I think, contra the article, that Einstein can turn out to be wrong, albeit in the sense that the explanation
can be incorrect, even as it produces significantly more accurate results than Newton does. What if, say, the equivalence principle is false, but there are numerous phenomena that happen to follow the prediction anyhow (say, that photons respond to gravity for reasons other than 'spacetime curvature').
Some anti-science folks to this day use the 'ever-changing face of science' as a weakness, when that's its best strength and that even our worst theories have explanatory power that's closer to the real deal.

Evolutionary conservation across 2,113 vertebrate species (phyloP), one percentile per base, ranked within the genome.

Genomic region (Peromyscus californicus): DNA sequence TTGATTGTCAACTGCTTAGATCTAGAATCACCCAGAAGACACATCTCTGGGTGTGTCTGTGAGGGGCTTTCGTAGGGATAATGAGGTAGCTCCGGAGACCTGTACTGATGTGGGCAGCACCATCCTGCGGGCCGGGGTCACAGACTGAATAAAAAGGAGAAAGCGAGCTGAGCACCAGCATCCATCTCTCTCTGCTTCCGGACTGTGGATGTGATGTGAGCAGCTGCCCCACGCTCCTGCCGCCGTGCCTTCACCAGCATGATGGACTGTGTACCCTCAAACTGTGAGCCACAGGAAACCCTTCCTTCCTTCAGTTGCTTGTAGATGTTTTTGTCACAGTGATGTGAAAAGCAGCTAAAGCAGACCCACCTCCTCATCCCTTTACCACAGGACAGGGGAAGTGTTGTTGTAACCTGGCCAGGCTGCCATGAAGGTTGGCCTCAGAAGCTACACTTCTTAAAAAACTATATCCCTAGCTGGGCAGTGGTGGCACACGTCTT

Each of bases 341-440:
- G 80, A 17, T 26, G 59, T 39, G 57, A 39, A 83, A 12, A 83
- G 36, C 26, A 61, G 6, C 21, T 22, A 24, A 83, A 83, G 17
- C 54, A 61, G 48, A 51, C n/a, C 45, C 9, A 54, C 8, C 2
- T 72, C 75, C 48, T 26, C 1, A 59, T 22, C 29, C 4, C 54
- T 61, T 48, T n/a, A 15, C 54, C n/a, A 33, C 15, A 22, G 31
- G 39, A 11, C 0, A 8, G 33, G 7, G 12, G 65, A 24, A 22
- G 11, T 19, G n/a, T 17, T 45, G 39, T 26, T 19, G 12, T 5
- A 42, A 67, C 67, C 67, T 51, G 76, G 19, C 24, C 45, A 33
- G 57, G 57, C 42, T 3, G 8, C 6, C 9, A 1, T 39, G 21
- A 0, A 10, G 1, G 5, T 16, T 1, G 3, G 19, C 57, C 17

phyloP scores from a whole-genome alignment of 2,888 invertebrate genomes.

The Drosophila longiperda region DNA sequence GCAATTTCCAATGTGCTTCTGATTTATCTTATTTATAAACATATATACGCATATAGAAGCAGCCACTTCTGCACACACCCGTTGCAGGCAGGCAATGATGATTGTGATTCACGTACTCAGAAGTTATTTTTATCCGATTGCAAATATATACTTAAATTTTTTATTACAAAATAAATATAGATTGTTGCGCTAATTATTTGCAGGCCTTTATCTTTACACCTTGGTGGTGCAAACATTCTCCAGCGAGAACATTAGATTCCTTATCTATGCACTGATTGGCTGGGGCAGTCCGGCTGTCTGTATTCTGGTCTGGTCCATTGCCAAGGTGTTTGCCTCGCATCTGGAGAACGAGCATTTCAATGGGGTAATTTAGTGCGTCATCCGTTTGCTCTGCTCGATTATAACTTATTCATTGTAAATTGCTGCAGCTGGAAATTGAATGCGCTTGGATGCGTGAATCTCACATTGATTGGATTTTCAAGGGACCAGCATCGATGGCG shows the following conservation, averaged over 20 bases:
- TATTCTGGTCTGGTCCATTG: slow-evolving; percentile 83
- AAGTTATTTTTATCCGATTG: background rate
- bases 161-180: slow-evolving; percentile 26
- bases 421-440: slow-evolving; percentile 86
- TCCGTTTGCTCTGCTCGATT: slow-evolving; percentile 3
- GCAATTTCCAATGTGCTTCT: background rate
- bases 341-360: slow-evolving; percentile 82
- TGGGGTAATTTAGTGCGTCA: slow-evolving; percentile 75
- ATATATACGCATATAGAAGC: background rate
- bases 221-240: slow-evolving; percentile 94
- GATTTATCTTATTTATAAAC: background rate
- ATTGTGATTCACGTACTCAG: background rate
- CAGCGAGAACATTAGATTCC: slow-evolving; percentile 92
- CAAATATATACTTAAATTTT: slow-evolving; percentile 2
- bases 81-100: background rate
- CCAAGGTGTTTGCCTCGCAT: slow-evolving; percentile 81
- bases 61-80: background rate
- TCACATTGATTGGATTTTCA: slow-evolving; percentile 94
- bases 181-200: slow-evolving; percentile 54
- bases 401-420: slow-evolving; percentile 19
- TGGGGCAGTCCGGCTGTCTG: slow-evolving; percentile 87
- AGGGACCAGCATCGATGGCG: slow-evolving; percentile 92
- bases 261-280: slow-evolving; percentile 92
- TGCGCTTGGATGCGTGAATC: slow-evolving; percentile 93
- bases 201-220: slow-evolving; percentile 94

One thing I did like about the article is the focus on experimental evidence (emphasis mine):
To begin with, Einstein’s gravity will never be proven wrong by a theory. It will be proven wrong by experimental evidence showing that the predictions of general relativity don’t work. Einstein’s theory didn’t supplant Newton’s until we had experimental evidence that agreed with Einstein and didn’t agree with Newton. So unless you have experimental evidence that clearly contradicts general relativity, claims of “disproving Einstein” will fall on deaf ears.
That really is the case, and quite frankly, it will be the case for a lot of cosmological issues, too, which was why the James Webb affair saddened me so much.
It's also how string theory and even supersymmetry in general are on a bit of thin ground these days, because we tentatively have the Higgs, but not a selectron nor squark nor sproton in sight.